Young Engineers Make Music

28th July, 2010
Working with Plymouth Music Zone, students are creating musical instruments for use by disabled young people in the latest Enginuity Challenge as part of Plymouth Enterprise Week.

Young engineers make music

Aspiring engineers will take part in the latest Schools Enginuity Challenge to be held at City College, Plymouth on Tuesday 17th November as part of Plymouth Enterprise Week.

Four schools from Plymouth, Kingsbridge and Saltash will be competing to design and create electronic musical instruments that can be used by people with disabilities.

The Plymouth Schools Enginuity events are organised annually by Paul Hartley and his team at the Devon Education Business Partnership.

Dr Graham Stirling, Chair of Plymouth Employment and Skills Board who are supporting the event said: “ Schools Enginuity Challenges run annually as part of National Enterprise Week. They are designed to introduce young people to the diversity and excitement that a career in engineering can offer.”

The challenge, which has been created with help from Plymouth Music Zone (PMZ), was the brainchild of Science and Engineering Ambassador, Andy Millar who wanted to give the students a project with a real purpose behind it.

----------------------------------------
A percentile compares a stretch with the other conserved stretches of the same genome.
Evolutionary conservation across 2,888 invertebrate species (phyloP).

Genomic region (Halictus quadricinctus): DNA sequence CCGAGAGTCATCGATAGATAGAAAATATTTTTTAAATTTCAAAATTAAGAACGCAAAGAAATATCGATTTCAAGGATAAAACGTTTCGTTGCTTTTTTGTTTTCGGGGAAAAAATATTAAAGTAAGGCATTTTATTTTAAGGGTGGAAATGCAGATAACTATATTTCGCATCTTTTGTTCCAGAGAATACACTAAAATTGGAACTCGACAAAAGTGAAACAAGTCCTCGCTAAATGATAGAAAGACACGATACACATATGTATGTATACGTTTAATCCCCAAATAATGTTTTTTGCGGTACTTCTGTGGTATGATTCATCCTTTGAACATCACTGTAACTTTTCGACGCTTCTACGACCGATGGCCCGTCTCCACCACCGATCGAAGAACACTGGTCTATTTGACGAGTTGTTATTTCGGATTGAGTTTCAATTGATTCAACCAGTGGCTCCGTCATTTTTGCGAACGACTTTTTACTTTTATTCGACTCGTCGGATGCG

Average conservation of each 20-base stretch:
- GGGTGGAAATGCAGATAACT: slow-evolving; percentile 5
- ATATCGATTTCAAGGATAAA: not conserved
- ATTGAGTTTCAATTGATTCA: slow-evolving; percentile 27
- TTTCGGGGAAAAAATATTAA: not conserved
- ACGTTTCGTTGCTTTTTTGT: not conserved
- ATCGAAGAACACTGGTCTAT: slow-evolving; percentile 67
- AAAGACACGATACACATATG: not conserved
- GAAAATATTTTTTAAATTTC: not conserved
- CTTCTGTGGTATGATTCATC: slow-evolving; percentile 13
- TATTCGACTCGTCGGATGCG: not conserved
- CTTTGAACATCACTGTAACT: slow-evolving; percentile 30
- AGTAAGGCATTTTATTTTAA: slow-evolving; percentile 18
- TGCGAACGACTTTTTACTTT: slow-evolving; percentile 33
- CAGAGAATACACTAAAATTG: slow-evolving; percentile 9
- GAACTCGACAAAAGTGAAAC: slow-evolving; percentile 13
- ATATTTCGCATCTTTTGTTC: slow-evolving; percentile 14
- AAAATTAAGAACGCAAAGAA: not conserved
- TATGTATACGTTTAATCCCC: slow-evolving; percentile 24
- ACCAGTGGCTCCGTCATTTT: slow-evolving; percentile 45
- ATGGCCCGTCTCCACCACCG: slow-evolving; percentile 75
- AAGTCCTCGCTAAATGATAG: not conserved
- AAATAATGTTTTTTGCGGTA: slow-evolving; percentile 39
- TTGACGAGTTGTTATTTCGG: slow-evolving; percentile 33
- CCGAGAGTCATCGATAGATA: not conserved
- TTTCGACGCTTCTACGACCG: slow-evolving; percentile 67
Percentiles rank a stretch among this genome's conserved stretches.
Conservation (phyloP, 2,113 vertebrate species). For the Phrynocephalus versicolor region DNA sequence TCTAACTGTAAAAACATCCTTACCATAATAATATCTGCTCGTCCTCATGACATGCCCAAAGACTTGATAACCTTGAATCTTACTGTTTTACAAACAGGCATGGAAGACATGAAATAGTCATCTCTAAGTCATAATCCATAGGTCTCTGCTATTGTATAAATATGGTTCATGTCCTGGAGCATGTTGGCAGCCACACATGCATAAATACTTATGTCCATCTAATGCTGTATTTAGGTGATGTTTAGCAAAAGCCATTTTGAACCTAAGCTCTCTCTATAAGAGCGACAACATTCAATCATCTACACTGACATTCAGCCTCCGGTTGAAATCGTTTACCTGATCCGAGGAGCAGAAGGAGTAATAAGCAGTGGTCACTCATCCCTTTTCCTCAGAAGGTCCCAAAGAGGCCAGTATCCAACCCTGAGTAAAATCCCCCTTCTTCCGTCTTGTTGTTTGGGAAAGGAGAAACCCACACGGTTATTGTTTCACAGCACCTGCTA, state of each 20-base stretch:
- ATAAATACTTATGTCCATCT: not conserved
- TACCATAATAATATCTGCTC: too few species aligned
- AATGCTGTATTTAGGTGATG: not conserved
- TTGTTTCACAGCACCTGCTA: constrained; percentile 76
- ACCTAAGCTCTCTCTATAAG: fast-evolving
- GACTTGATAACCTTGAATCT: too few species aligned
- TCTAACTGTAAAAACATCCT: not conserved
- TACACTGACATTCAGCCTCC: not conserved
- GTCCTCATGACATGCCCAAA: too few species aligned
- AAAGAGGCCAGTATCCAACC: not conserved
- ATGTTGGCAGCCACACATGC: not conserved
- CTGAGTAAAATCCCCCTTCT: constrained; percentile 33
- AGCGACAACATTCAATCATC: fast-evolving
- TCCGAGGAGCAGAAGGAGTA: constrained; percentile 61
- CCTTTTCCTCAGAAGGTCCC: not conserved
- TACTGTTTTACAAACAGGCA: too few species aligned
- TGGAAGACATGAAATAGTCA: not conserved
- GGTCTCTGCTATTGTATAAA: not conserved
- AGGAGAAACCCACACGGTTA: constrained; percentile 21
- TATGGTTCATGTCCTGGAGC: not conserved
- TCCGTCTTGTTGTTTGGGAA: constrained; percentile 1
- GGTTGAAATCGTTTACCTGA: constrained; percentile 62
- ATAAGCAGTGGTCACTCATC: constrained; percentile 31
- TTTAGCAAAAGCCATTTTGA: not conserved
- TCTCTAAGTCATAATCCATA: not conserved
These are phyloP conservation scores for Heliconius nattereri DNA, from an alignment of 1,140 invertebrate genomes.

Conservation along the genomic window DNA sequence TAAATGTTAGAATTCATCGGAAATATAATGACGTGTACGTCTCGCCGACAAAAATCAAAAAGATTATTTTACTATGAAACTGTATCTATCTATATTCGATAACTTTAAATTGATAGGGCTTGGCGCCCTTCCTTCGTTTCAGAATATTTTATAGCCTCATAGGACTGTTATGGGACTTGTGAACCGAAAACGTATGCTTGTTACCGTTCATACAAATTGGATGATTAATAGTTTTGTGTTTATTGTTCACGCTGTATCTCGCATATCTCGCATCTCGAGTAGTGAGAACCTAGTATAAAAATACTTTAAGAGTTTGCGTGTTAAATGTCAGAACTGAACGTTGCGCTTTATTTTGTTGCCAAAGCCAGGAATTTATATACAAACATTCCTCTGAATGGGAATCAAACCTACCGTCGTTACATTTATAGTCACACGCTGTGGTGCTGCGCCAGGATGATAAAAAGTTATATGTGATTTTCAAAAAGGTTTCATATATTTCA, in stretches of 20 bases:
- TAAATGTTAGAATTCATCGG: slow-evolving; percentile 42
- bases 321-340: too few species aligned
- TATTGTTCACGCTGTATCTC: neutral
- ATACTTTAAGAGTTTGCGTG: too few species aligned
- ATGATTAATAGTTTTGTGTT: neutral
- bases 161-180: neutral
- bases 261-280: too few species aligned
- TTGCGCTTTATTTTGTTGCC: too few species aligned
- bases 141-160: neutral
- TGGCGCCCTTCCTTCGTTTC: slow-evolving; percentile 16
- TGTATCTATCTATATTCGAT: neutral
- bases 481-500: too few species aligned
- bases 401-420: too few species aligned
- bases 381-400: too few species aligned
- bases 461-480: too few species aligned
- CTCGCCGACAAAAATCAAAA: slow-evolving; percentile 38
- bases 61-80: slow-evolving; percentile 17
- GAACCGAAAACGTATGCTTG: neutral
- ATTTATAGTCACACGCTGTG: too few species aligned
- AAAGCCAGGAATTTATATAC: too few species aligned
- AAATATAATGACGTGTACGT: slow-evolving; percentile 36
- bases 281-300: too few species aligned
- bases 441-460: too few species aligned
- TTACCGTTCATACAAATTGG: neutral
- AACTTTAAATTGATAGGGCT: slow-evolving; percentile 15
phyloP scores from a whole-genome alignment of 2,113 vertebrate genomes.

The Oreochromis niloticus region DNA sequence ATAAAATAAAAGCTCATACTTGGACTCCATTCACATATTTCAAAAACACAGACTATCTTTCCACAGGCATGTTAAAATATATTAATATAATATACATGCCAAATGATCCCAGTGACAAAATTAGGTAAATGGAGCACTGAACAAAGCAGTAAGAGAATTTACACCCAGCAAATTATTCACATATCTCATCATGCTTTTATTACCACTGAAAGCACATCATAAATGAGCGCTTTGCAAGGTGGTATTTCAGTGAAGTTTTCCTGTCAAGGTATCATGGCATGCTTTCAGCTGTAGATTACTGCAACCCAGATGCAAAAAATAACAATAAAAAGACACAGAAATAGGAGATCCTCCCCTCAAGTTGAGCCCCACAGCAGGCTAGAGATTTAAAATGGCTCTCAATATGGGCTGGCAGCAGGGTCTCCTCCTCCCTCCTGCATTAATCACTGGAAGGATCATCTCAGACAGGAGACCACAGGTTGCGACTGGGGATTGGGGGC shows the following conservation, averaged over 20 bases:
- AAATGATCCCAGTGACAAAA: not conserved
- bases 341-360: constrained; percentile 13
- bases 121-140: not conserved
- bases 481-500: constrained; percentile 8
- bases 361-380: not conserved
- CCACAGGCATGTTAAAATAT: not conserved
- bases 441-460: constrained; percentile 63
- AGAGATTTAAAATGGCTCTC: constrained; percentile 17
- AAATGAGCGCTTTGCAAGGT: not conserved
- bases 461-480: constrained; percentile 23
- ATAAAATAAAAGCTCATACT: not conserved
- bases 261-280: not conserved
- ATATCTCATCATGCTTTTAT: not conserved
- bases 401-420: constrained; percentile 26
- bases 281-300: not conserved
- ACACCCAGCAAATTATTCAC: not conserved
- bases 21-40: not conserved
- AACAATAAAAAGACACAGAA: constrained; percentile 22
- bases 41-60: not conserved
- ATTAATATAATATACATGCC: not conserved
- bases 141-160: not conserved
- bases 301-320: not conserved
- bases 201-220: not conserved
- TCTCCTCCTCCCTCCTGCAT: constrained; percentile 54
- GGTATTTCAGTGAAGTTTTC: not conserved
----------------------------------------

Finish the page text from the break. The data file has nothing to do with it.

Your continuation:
Ambassadors are people already in the industry with a real passion for engineering who want to encourage young people to take up careers in Science, Engineering, Technology and Mathematics through working with schools and colleges.

Andy said: “This challenge is a real departure for us, and we know that the students will respond enthusiastically, particularly when their hard work will be of use to other young people.”

The students will begin with a talk and demonstration from PMZ’s Karl Meyer and Simon Hackworthy, while Simon, Andy and other Ambassadors will be on hand throughout the day to help students with the technical aspects of the challenge.

Karl, Music Programme Manager at PMZ said: “Cutting edge music technology has really helped to make Plymouth Music Zone a centre of excellence for disabled music making. We get to see everyday how the power of technology can bring music to disabled children to really enrich their lives. It’s exciting to get the chance to test drive new inventions and to show young people how music and the world of engineering can join forces to open up new worlds for disabled musicians.”

The winning team will receive individual trophies as well as a trophy for their school, and their instruments will be tried out by a group of disabled musicians at PMZ.

The challenge is supported by Plymouth Employment and Skills Board, the Institution of Engineering and Technology, Devon, Cornwall and Tamar Business Partnerships, the Plymouth Engineering Skills Council, Plymouth Music Zone and City College Plymouth.

Participating schools include Community School, Stoke Damerel Community College, Devonport High School for Boys and Kingsbridge Community College.   

Plymouth Enginuity was set up by to promote engineering in Plymouth and is made up of employers, the University of Plymouth, City College, training providers and schools across the city.